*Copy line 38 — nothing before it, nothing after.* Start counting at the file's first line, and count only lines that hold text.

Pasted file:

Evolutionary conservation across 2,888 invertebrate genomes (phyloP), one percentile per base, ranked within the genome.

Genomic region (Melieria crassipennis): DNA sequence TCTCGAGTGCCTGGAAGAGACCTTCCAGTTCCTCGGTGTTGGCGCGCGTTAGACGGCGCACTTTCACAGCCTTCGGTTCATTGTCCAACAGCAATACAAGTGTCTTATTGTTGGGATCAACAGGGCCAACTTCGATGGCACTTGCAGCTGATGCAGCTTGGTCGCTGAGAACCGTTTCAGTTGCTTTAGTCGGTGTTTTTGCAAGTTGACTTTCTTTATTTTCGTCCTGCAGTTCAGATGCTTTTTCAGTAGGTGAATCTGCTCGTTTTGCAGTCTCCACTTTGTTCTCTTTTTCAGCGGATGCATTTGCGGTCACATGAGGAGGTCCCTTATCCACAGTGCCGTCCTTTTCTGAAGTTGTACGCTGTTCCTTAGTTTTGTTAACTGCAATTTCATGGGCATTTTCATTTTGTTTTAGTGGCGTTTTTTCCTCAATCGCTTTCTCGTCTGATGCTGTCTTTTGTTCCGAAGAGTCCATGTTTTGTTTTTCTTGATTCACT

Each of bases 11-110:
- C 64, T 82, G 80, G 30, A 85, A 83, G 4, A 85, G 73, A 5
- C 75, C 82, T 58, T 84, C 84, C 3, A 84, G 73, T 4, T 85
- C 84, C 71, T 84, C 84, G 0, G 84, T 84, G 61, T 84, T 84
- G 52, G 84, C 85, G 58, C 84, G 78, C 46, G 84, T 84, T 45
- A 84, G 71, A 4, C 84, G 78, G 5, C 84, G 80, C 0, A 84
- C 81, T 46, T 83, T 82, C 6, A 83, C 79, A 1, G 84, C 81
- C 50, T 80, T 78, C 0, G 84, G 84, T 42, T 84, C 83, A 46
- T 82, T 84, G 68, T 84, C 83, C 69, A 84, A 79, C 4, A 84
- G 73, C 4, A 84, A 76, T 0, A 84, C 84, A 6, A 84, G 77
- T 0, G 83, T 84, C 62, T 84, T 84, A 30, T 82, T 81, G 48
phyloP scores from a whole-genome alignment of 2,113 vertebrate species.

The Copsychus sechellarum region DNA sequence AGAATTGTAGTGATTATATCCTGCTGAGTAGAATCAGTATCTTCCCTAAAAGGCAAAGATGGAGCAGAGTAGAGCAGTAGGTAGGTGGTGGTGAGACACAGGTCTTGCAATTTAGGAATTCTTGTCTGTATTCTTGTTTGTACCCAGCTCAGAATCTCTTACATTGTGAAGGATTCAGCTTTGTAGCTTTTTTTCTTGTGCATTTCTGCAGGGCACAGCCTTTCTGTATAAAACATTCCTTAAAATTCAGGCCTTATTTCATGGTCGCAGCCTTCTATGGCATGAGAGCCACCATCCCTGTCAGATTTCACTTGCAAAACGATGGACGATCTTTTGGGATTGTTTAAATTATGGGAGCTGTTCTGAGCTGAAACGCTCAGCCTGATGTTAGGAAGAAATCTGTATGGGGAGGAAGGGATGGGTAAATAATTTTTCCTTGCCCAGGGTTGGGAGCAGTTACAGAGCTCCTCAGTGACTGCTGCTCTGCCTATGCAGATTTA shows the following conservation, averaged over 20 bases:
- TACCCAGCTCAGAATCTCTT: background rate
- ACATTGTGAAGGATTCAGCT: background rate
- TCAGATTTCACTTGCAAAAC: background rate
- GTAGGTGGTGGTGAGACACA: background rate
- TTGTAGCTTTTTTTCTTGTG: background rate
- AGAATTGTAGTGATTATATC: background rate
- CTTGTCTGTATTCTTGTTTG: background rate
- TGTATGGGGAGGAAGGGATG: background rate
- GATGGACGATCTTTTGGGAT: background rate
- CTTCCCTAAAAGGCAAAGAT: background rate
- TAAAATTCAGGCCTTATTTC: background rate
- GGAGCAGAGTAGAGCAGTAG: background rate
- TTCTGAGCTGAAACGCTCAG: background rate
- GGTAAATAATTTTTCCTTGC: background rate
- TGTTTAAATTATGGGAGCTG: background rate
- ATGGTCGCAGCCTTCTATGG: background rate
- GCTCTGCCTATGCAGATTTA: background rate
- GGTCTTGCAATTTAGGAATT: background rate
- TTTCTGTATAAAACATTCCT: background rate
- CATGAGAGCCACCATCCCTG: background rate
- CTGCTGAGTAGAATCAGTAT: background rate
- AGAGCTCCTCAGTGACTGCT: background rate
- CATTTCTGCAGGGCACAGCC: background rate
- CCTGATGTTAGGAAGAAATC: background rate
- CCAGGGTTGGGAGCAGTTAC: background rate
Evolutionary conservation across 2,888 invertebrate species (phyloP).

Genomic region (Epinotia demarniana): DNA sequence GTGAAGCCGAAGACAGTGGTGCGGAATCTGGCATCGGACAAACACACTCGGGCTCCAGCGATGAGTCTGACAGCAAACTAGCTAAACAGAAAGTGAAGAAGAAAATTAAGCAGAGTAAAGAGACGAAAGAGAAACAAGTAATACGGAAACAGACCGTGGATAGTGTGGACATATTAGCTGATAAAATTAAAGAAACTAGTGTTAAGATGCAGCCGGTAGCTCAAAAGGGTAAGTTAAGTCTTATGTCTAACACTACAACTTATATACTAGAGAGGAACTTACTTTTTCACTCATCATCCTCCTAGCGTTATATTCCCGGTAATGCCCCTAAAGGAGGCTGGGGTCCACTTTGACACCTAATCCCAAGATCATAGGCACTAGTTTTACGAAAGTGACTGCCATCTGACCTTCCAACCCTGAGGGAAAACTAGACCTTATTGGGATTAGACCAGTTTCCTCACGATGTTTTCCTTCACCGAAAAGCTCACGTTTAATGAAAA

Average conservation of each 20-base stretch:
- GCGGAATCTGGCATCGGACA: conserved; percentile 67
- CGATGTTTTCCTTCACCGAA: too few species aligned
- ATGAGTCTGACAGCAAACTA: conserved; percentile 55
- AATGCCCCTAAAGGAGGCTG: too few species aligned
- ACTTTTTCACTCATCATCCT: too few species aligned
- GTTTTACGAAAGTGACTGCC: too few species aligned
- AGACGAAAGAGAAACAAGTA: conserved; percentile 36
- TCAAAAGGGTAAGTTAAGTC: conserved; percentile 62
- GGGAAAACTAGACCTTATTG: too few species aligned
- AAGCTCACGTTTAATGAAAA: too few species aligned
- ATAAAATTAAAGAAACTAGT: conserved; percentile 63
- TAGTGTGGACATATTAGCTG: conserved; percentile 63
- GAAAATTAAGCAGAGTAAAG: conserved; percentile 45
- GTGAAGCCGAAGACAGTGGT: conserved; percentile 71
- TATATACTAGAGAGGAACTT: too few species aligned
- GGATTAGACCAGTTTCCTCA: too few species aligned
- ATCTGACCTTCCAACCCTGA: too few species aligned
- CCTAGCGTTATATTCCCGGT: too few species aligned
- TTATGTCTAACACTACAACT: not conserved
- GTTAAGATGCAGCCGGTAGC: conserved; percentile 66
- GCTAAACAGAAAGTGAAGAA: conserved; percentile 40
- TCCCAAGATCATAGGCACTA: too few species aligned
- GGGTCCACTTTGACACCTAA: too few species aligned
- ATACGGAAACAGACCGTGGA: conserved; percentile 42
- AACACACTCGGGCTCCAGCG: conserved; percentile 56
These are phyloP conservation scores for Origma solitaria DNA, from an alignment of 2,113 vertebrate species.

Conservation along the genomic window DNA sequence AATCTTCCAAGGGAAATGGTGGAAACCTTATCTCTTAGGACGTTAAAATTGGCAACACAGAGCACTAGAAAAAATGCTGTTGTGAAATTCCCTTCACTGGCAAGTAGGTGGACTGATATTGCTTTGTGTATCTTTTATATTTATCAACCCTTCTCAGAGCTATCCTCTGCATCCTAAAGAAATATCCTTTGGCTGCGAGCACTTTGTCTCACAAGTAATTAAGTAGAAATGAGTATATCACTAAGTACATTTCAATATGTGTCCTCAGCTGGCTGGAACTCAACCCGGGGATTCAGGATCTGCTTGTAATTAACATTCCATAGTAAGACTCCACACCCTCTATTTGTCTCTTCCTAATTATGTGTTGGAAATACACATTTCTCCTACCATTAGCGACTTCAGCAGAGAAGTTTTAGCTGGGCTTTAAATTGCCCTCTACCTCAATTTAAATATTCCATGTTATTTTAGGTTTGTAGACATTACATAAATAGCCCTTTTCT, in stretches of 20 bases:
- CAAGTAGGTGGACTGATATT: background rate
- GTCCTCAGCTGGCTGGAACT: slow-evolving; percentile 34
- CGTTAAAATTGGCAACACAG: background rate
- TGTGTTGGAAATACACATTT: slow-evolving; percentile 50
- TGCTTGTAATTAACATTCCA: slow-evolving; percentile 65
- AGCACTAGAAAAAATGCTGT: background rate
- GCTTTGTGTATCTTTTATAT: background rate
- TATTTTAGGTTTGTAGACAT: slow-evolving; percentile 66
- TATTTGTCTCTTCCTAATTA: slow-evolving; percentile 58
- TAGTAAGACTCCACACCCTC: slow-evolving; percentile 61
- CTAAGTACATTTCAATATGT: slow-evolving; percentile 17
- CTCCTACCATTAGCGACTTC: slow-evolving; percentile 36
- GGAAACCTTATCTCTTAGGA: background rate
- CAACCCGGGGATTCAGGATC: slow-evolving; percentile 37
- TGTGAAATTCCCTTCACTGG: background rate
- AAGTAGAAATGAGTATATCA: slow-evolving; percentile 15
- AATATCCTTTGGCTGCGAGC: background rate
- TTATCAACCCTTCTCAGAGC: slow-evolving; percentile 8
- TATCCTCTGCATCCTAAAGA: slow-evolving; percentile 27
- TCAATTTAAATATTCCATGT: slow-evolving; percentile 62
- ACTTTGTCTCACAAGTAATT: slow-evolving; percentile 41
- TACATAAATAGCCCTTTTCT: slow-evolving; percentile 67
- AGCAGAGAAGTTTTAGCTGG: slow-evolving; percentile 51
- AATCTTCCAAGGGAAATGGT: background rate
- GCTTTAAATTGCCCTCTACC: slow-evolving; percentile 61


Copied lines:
- CATTTCTGCAGGGCACAGCC: background rate